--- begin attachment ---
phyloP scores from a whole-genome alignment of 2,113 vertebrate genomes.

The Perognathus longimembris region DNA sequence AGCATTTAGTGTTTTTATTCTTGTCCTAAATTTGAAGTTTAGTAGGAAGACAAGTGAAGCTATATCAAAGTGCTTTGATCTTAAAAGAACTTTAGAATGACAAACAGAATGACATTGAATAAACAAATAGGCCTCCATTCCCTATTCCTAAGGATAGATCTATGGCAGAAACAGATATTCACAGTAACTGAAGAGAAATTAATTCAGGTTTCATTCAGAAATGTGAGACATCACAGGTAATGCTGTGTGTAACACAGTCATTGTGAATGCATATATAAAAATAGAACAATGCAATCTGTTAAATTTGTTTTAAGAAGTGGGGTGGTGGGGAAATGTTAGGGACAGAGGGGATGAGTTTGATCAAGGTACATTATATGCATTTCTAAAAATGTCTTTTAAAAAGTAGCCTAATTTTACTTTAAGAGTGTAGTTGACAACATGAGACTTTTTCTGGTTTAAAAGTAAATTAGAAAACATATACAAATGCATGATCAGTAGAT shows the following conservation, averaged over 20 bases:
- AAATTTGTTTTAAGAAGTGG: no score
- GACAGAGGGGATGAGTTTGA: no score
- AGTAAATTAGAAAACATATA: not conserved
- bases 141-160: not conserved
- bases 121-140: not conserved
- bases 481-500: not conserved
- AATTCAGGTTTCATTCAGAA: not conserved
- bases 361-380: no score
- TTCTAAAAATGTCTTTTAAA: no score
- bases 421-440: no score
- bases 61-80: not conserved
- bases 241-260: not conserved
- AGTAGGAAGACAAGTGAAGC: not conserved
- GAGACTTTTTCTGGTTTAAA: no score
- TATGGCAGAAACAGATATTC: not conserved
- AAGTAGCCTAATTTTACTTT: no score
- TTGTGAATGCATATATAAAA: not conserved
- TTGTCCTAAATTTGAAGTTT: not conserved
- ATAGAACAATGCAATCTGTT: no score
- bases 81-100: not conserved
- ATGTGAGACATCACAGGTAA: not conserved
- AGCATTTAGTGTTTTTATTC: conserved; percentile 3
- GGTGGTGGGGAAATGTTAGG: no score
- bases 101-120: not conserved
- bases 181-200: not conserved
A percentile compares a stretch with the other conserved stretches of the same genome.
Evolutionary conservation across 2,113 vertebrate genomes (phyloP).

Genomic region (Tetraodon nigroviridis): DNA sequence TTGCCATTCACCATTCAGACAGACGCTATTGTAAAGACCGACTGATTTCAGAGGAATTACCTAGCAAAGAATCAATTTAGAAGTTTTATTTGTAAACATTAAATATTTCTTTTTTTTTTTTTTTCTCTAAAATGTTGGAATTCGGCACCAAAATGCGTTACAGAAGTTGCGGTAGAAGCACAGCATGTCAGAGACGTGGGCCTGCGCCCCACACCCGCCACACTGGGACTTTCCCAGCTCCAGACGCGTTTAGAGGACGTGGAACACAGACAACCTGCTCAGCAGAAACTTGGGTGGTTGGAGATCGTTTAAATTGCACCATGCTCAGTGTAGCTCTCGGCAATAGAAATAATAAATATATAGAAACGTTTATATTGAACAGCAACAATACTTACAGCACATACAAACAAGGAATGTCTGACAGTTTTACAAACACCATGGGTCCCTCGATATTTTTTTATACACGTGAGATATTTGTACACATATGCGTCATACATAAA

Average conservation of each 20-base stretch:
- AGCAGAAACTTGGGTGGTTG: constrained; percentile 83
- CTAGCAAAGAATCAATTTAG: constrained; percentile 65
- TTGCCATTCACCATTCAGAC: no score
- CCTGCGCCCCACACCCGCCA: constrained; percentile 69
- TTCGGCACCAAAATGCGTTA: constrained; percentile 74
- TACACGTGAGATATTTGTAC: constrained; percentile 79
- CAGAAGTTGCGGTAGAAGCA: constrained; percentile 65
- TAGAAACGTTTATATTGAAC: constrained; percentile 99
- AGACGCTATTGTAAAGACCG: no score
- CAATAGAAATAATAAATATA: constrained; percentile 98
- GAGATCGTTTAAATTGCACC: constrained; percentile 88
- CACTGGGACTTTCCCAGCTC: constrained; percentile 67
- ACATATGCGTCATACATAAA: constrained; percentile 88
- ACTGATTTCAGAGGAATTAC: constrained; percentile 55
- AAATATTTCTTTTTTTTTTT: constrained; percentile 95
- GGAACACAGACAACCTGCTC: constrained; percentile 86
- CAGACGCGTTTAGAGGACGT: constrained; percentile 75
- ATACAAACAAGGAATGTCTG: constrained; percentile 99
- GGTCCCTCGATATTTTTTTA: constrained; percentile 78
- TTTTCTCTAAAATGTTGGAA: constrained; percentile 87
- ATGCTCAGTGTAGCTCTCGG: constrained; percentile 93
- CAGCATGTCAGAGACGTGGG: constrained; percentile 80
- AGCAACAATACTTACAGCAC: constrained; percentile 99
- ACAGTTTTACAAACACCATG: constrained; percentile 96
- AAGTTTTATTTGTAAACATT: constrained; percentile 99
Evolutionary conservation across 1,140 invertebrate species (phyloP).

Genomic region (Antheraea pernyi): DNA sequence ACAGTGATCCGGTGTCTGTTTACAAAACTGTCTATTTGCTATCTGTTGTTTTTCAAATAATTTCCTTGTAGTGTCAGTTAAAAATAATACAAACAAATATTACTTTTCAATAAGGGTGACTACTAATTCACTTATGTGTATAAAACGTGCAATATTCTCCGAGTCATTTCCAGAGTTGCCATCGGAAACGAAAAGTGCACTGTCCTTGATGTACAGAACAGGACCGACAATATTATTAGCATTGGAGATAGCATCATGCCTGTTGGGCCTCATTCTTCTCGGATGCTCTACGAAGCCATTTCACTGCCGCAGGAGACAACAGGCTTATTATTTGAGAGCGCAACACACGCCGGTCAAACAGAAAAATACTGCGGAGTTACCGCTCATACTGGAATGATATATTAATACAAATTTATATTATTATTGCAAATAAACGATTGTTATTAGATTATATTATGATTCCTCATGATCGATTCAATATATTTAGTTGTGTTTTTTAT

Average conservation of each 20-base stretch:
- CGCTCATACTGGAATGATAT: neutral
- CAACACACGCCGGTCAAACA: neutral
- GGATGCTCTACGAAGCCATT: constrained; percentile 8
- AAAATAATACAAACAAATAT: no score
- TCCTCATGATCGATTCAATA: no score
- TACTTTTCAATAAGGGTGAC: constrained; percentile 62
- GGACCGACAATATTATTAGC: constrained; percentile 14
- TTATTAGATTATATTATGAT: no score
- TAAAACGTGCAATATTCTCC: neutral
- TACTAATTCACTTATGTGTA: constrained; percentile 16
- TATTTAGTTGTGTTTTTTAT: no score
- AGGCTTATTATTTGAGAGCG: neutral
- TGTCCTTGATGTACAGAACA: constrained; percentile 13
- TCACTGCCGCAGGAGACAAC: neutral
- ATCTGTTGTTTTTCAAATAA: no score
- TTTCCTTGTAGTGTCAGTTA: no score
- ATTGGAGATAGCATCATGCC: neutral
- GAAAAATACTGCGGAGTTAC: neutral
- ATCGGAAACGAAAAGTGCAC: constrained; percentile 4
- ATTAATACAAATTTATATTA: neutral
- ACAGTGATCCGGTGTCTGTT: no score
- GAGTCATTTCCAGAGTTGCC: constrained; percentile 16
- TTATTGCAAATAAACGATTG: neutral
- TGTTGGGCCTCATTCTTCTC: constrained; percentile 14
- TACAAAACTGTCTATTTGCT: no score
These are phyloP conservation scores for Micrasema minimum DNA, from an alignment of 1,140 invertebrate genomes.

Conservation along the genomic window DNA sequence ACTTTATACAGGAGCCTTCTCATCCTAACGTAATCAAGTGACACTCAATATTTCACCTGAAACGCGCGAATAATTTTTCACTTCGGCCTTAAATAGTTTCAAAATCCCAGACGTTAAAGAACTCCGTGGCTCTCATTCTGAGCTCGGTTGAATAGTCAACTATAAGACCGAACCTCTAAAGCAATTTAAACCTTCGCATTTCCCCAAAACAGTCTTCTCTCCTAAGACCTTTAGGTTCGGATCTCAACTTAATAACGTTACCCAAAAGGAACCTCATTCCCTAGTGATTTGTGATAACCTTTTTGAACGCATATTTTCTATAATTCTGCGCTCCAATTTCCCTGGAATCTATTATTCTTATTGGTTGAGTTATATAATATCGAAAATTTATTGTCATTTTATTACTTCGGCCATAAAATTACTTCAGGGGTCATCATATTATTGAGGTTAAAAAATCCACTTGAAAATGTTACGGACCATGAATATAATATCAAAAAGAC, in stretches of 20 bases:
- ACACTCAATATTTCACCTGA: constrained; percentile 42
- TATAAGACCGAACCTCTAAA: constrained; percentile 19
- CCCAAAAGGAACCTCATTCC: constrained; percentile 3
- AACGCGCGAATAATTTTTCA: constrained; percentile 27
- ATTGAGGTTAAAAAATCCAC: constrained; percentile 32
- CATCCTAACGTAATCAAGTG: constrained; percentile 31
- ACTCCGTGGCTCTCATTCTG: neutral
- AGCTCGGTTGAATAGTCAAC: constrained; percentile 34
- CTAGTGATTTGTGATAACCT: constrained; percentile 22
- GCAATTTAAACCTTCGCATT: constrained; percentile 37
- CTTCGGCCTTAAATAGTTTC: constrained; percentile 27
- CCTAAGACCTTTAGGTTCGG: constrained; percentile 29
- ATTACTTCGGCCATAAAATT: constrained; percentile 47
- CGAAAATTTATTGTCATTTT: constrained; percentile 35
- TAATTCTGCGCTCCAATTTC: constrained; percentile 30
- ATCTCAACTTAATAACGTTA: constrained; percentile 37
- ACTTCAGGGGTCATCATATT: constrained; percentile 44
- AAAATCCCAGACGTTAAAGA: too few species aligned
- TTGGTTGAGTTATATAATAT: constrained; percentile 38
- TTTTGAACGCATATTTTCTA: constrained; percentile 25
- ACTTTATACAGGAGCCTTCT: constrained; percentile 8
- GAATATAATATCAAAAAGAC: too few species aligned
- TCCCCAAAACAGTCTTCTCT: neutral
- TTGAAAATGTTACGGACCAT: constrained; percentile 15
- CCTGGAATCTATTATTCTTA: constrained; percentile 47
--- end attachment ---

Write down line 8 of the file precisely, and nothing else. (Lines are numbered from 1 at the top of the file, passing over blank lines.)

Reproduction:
- bases 481-500: not conserved